Eating disorders and body image issues are typically associated with girls, particularly teenagers. However, a new survey has revealed that teenage boys are just as concerned about diet and exercise as girls, with as many as 55% of eight-18 year olds saying they would change their diet in order to ‘look better’. These findings have highlighted the lack of awareness around boys’ body image issues, and the difficulties they face seeking help and support.


Changing perceptions of eating disorders

The surveyPicture of Health, was carried out by think-tank Credos, polling 1,005 boys across primary and secondary schools about their attitudes towards body image. More than half of the boys polled (56%) saw eating disorders as an issue affecting both boys and girls, as well as the topics of dieting and extreme exercising. Meanwhile, 80% were conscious of image manipulation by the media, with 41% of them saying they agreed that the way men are portrayed in images in the media was ‘unrealistic’. 67% of them then went on to say that it was unacceptable for brands to use digital techniques to alter the body shapes of models used to promote their products.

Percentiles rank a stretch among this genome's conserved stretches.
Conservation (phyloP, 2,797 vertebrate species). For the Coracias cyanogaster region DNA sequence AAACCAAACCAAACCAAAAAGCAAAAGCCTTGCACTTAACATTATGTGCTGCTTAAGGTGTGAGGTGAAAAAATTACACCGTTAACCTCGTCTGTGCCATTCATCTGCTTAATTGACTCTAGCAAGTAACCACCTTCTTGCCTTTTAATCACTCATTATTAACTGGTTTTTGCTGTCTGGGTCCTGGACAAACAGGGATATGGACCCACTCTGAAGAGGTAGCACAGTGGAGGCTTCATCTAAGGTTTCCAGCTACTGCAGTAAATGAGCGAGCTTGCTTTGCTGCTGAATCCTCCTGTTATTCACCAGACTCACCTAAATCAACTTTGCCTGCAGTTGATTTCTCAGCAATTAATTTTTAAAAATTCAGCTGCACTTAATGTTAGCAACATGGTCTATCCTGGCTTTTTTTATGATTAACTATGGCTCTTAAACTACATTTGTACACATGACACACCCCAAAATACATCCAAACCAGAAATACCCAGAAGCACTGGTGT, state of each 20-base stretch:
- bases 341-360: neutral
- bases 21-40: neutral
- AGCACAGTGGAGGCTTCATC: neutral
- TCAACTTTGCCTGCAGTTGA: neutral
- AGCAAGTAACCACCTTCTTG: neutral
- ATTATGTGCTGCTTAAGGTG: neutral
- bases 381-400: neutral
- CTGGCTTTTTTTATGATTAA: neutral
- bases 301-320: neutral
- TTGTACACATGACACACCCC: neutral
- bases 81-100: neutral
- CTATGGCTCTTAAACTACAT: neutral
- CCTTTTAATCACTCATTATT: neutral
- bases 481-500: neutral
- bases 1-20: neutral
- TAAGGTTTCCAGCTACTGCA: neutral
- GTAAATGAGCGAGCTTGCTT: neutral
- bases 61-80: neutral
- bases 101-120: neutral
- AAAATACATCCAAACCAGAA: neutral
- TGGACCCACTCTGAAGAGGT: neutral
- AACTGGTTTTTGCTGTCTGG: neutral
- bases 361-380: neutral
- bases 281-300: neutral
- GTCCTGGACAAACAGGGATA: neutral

Difficulty finding support

Whilst boys were able to acknowledge that body image was an issue and one they were concerned about, many found it difficult to find someone to talk to about their concerns. For example, 56% felt that they struggled to talk to their teachers about their issues, whilst 29% struggled to discuss their issues with their parents. Much of this is down to the cultural environment where boys tend not to discuss their feelings, but doing so means that parents and teachers are unaware of any existing problems.

The survey found that boys felt pressure from a number of sources including social media, friends, celebrities and advertising. They were shocked that male models were also victims of airbrushing, mostly associating it with images of females.


New initiatives to help deal with body image

The report featured a number of recommendations to help address the issue of body image amongst boys, including providing education and advice for boys, their parents and their teachers to help identify extreme body issues. It also called for more awareness around digital enhancement around advertising, and for more diverse body types to be used in advertising.

The report comes alongside a new media literacy toolkit, Media Smart, a scheme supported by the government which aims to teach children about advertising, how it’s made and how it can affect our perceptions. It’s hoped that this initiative will empower young people to become more critical of advertising and to not let it affect their self-perception.


Advice on dealing with eating disorders

If you are concerned that you may have an eating disorder, or suspect that someone you know is suffering, there is some help and advice available to you in order to get the right treatment. In many cases, acknowledging that a problem exists is the first step towards getting help, and ensuring that treatment begins as soon as possible. For more information about eating disorders, visit you local GP surgery or head to the NHS Choices website, with has some extensive resources around eating disorders and treatment.